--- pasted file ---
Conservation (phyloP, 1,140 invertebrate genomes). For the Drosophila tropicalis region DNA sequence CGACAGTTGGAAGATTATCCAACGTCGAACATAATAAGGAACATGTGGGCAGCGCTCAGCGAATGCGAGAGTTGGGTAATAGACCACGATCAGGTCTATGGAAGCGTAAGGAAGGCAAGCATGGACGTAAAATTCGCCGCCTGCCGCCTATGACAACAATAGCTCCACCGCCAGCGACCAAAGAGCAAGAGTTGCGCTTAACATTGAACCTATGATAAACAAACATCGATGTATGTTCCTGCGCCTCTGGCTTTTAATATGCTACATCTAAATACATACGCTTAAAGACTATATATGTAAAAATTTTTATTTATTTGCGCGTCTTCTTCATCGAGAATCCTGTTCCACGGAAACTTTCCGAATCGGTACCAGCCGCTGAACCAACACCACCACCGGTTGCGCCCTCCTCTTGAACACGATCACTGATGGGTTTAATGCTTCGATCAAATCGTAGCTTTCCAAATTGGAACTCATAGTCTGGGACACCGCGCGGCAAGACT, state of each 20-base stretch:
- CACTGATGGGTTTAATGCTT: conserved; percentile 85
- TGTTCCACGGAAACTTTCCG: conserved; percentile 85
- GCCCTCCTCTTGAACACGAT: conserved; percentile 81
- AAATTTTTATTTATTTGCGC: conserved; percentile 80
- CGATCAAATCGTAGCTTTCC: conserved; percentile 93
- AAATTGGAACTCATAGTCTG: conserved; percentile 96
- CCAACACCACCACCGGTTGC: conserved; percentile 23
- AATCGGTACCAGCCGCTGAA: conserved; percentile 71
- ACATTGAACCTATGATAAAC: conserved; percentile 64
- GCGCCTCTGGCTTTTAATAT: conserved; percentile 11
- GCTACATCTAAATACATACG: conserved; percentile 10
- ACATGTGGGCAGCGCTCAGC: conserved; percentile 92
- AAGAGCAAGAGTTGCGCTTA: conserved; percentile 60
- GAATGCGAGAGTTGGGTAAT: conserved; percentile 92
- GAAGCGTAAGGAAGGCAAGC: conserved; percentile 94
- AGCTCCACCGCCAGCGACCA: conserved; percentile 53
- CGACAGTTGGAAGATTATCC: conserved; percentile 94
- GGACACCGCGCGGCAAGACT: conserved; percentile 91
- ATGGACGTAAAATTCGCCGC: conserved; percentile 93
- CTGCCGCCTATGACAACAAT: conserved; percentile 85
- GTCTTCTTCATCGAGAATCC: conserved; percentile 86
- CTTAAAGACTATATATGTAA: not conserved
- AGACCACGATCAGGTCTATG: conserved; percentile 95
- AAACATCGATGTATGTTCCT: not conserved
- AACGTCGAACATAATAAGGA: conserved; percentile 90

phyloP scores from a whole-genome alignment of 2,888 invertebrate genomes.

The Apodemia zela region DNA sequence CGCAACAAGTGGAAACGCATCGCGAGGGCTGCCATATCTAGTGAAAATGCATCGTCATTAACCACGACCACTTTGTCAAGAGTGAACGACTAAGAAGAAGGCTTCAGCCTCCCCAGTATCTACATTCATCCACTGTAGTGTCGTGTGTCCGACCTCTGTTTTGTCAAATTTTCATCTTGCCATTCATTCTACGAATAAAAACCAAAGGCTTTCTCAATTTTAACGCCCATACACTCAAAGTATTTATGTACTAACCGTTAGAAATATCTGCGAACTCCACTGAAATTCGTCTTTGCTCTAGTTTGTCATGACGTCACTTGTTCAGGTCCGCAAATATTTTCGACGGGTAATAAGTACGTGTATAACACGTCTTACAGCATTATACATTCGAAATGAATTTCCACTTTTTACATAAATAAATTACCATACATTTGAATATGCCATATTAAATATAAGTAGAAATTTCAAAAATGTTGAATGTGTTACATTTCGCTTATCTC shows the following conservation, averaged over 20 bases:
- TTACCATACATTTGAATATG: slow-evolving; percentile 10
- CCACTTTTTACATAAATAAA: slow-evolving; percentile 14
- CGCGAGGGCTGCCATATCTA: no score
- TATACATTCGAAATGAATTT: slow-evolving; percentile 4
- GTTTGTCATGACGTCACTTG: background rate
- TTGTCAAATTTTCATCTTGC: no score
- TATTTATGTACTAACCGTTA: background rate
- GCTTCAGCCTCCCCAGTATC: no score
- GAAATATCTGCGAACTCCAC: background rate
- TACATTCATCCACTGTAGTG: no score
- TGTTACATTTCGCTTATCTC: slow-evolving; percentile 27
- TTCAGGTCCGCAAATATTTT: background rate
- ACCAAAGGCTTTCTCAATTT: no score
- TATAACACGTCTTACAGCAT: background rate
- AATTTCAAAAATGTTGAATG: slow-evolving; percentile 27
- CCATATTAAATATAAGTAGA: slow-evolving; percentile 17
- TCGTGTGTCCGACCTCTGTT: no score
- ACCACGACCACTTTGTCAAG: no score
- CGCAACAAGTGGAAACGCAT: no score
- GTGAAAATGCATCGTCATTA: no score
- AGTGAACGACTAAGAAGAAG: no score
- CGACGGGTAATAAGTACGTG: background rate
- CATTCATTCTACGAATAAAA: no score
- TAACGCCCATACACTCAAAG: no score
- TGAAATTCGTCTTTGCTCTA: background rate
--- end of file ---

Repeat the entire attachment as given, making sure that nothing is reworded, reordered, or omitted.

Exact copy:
Conservation (phyloP, 1,140 invertebrate genomes). For the Drosophila tropicalis region DNA sequence CGACAGTTGGAAGATTATCCAACGTCGAACATAATAAGGAACATGTGGGCAGCGCTCAGCGAATGCGAGAGTTGGGTAATAGACCACGATCAGGTCTATGGAAGCGTAAGGAAGGCAAGCATGGACGTAAAATTCGCCGCCTGCCGCCTATGACAACAATAGCTCCACCGCCAGCGACCAAAGAGCAAGAGTTGCGCTTAACATTGAACCTATGATAAACAAACATCGATGTATGTTCCTGCGCCTCTGGCTTTTAATATGCTACATCTAAATACATACGCTTAAAGACTATATATGTAAAAATTTTTATTTATTTGCGCGTCTTCTTCATCGAGAATCCTGTTCCACGGAAACTTTCCGAATCGGTACCAGCCGCTGAACCAACACCACCACCGGTTGCGCCCTCCTCTTGAACACGATCACTGATGGGTTTAATGCTTCGATCAAATCGTAGCTTTCCAAATTGGAACTCATAGTCTGGGACACCGCGCGGCAAGACT, state of each 20-base stretch:
- CACTGATGGGTTTAATGCTT: conserved; percentile 85
- TGTTCCACGGAAACTTTCCG: conserved; percentile 85
- GCCCTCCTCTTGAACACGAT: conserved; percentile 81
- AAATTTTTATTTATTTGCGC: conserved; percentile 80
- CGATCAAATCGTAGCTTTCC: conserved; percentile 93
- AAATTGGAACTCATAGTCTG: conserved; percentile 96
- CCAACACCACCACCGGTTGC: conserved; percentile 23
- AATCGGTACCAGCCGCTGAA: conserved; percentile 71
- ACATTGAACCTATGATAAAC: conserved; percentile 64
- GCGCCTCTGGCTTTTAATAT: conserved; percentile 11
- GCTACATCTAAATACATACG: conserved; percentile 10
- ACATGTGGGCAGCGCTCAGC: conserved; percentile 92
- AAGAGCAAGAGTTGCGCTTA: conserved; percentile 60
- GAATGCGAGAGTTGGGTAAT: conserved; percentile 92
- GAAGCGTAAGGAAGGCAAGC: conserved; percentile 94
- AGCTCCACCGCCAGCGACCA: conserved; percentile 53
- CGACAGTTGGAAGATTATCC: conserved; percentile 94
- GGACACCGCGCGGCAAGACT: conserved; percentile 91
- ATGGACGTAAAATTCGCCGC: conserved; percentile 93
- CTGCCGCCTATGACAACAAT: conserved; percentile 85
- GTCTTCTTCATCGAGAATCC: conserved; percentile 86
- CTTAAAGACTATATATGTAA: not conserved
- AGACCACGATCAGGTCTATG: conserved; percentile 95
- AAACATCGATGTATGTTCCT: not conserved
- AACGTCGAACATAATAAGGA: conserved; percentile 90

phyloP scores from a whole-genome alignment of 2,888 invertebrate genomes.

The Apodemia zela region DNA sequence CGCAACAAGTGGAAACGCATCGCGAGGGCTGCCATATCTAGTGAAAATGCATCGTCATTAACCACGACCACTTTGTCAAGAGTGAACGACTAAGAAGAAGGCTTCAGCCTCCCCAGTATCTACATTCATCCACTGTAGTGTCGTGTGTCCGACCTCTGTTTTGTCAAATTTTCATCTTGCCATTCATTCTACGAATAAAAACCAAAGGCTTTCTCAATTTTAACGCCCATACACTCAAAGTATTTATGTACTAACCGTTAGAAATATCTGCGAACTCCACTGAAATTCGTCTTTGCTCTAGTTTGTCATGACGTCACTTGTTCAGGTCCGCAAATATTTTCGACGGGTAATAAGTACGTGTATAACACGTCTTACAGCATTATACATTCGAAATGAATTTCCACTTTTTACATAAATAAATTACCATACATTTGAATATGCCATATTAAATATAAGTAGAAATTTCAAAAATGTTGAATGTGTTACATTTCGCTTATCTC shows the following conservation, averaged over 20 bases:
- TTACCATACATTTGAATATG: slow-evolving; percentile 10
- CCACTTTTTACATAAATAAA: slow-evolving; percentile 14
- CGCGAGGGCTGCCATATCTA: no score
- TATACATTCGAAATGAATTT: slow-evolving; percentile 4
- GTTTGTCATGACGTCACTTG: background rate
- TTGTCAAATTTTCATCTTGC: no score
- TATTTATGTACTAACCGTTA: background rate
- GCTTCAGCCTCCCCAGTATC: no score
- GAAATATCTGCGAACTCCAC: background rate
- TACATTCATCCACTGTAGTG: no score
- TGTTACATTTCGCTTATCTC: slow-evolving; percentile 27
- TTCAGGTCCGCAAATATTTT: background rate
- ACCAAAGGCTTTCTCAATTT: no score
- TATAACACGTCTTACAGCAT: background rate
- AATTTCAAAAATGTTGAATG: slow-evolving; percentile 27
- CCATATTAAATATAAGTAGA: slow-evolving; percentile 17
- TCGTGTGTCCGACCTCTGTT: no score
- ACCACGACCACTTTGTCAAG: no score
- CGCAACAAGTGGAAACGCAT: no score
- GTGAAAATGCATCGTCATTA: no score
- AGTGAACGACTAAGAAGAAG: no score
- CGACGGGTAATAAGTACGTG: background rate
- CATTCATTCTACGAATAAAA: no score
- TAACGCCCATACACTCAAAG: no score
- TGAAATTCGTCTTTGCTCTA: background rate